By Bianca Greeff, Graduate Assistant.
Adaptation strategies to climate change are often portrayed as having no downside. In the case of climate change-caused drought, responses are seen as successful if they prevent the city from running out of water. Although the city will still have water, adaptation initiatives can restrict the flexibility of future responses or change other parts of the system. Though adaptation strategies might be effective in responding to a particular impact, they can also create or introduce new problems or dependencies. It is important to look at our actions from multiple perspectives in the interconnected and uncertain world we live in.
Lisa Dilling, director of NOAA’s Western Water Assessment and associate professor at the University of Colorado, will explain why focusing on the ways different systems are connected can help better inform adaption to climate change at the GCSC Seminar Series on Tuesday, October 3, 4-5 p.m. in 210 ASB.
Instead of thinking as adaption as having “no regrets,” Dilling encourages us to think of adaptation as a tradeoff. Take, for example, the interrelations between water use and utility revenue. Utility companies charge customers by how much water they use. So, when large amounts of customers are using less water, the utility company receives less revenue. Reduced revenue makes it harder to save for maintenance or invest in long-term capital projects, thus potentially reducing the flexibility needed for future adaptation.
For Dilling, thinking of adaptation as a tradeoff requires thinking about the water supply as more than the amount of water. Instead, the water supply encompasses aspects such as revenue, political flexibility, and fairness.
“If people perceive policies as fair, they are more supportive than if they think some people have to reduce water usage while others are not,” Dilling explained.
In response to climate change, Dilling encourages decision-makers, policymakers, and researchers to look past immediate impacts to see how adaptations will influence future responses or how they might create vulnerabilities. At the same time, it is also important to recognize adaptation is not universal. It will look different depending on the unique characteristics of the community.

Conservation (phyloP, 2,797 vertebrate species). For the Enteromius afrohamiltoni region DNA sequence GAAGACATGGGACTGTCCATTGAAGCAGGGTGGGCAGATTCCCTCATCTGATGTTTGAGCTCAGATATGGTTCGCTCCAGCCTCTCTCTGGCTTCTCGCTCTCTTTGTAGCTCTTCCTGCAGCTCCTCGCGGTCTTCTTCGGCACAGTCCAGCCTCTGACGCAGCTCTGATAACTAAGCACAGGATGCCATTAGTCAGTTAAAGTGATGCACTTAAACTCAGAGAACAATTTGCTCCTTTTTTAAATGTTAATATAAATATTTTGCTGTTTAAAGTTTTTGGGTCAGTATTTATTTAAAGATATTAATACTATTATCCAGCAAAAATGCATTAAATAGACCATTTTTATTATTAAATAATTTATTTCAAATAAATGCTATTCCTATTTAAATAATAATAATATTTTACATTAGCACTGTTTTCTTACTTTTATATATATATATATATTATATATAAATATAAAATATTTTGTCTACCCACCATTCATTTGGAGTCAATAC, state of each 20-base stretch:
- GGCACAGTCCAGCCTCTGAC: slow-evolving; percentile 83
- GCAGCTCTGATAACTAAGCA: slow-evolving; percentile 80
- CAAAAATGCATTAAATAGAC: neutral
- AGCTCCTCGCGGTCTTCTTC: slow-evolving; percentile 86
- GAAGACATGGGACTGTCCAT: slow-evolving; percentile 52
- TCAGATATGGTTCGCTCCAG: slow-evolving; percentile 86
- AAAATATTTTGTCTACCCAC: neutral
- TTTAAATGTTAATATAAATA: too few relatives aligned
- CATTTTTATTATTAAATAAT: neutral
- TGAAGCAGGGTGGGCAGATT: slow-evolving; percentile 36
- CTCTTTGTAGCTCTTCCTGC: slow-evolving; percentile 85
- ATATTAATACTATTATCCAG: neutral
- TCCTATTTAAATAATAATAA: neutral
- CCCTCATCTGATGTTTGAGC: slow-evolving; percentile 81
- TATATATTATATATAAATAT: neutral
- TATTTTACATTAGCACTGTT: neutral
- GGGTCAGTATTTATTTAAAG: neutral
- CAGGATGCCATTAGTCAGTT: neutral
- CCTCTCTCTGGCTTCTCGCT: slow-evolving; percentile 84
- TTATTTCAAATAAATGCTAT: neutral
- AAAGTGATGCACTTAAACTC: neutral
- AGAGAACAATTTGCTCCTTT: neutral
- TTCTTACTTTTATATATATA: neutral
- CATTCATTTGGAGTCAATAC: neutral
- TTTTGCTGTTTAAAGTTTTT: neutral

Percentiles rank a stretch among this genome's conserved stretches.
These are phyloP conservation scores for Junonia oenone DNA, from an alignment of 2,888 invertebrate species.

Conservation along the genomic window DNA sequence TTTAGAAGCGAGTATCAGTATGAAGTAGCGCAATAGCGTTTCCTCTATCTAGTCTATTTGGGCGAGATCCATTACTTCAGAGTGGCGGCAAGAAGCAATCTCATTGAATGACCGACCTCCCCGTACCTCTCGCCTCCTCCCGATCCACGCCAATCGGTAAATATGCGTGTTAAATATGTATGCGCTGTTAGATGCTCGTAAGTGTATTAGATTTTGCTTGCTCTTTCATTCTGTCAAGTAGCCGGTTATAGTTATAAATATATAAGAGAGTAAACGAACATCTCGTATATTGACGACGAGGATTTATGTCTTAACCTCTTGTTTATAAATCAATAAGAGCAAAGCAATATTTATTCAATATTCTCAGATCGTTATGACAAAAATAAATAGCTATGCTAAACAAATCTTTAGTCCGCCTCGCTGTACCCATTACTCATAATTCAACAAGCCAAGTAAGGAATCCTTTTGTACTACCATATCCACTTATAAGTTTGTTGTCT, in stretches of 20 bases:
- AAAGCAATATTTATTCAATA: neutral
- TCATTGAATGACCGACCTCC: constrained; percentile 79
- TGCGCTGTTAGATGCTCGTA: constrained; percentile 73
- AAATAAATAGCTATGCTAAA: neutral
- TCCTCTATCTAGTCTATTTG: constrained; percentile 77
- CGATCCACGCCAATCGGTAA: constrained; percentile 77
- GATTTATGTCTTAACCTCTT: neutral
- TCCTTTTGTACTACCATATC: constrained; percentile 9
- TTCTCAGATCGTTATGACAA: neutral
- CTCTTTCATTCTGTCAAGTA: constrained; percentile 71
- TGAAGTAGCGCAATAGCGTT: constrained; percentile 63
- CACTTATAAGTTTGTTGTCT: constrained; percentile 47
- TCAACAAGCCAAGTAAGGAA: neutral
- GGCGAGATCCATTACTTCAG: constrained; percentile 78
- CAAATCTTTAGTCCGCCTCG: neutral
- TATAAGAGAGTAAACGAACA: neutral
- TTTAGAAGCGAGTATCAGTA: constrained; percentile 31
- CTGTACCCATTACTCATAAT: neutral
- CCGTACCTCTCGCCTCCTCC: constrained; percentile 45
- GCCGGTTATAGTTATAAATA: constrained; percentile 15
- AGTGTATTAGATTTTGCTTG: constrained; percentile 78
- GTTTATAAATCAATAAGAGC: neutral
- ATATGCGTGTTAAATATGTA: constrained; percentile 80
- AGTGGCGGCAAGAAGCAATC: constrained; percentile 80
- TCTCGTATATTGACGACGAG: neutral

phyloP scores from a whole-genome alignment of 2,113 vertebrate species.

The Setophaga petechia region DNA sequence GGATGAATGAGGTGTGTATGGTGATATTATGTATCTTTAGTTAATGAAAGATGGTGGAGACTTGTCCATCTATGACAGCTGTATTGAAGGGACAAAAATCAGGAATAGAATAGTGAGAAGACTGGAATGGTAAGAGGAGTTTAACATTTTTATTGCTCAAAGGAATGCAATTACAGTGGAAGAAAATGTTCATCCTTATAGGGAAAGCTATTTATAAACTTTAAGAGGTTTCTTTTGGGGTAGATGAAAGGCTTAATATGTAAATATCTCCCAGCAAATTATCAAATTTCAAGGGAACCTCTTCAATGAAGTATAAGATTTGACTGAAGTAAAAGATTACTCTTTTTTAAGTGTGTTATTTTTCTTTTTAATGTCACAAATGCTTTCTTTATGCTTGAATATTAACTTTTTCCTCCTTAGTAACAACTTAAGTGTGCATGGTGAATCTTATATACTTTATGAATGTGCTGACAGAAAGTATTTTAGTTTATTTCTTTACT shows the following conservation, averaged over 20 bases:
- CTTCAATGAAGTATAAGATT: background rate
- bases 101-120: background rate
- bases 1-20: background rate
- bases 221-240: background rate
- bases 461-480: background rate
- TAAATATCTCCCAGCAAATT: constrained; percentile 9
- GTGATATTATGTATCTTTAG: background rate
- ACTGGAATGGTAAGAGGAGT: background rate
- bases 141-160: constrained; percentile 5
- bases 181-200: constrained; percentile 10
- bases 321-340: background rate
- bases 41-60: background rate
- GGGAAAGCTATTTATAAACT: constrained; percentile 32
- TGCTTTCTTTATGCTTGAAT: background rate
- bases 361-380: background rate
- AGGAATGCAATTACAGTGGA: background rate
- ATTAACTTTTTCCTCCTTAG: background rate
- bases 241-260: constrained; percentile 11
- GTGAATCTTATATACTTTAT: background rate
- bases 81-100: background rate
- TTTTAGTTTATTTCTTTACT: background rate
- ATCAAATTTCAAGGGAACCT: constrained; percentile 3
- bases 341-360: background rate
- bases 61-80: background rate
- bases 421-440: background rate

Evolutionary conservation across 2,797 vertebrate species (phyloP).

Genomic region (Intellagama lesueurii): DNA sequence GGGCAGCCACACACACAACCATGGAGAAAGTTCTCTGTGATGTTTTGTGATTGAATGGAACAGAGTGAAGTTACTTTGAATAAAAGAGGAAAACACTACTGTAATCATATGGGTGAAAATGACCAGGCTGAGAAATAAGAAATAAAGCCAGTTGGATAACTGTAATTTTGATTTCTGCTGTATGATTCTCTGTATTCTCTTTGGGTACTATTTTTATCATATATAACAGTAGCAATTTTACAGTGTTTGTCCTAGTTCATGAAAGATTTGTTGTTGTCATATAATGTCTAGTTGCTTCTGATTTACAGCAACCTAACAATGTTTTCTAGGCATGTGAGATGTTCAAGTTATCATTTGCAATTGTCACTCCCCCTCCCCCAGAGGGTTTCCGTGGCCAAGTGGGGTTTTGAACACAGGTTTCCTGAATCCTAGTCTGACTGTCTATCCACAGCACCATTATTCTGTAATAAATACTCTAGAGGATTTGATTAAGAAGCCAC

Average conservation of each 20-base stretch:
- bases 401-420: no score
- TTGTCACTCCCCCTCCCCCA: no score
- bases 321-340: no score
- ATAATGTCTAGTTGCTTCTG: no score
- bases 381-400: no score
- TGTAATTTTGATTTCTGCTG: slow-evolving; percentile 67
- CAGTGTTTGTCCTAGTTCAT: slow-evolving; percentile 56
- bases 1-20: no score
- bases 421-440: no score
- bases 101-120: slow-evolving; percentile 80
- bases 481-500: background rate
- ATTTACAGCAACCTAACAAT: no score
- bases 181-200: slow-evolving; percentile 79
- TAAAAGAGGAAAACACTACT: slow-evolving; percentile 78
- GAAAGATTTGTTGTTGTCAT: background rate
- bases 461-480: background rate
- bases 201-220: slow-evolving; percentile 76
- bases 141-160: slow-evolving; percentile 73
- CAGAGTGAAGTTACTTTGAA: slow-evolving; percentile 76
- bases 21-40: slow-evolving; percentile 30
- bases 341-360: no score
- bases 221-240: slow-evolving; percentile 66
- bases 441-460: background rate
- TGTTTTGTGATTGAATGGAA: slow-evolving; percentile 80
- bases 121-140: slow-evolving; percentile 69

In her upcoming lecture, Dilling will unpack some policies responding to drought and question how those may look in the future as our climate continues to change.
Part of that unpacking involves asking “hard questions about how we create flexibility in the system and also how we create room for experimentation,” Dilling said. “Experimentation is an important way to test out different practices for managing these resources, but managers feel like there isn’t a ton of room for experimentation. This is a challenge because how do you build different policies to see what happens without actually testing things out?”
Dilling’s research focuses on understanding how different systems are connected, and how adapting to something, like drought, can make communities more vulnerable to other risk factors or more dependent on other things. Dilling is careful not to label decisions as good or bad, but rather increase awareness “of the dynamics of vulnerability shifts” by recognizing how systems are connected.
To hear more about adaption in interlocking systems attend Dilling’s talk, “Learning lessons from managing drought: Adaptation in an interconnected, uncertain world” on Tuesday, October 3, 4-5 pm in 210 ASB.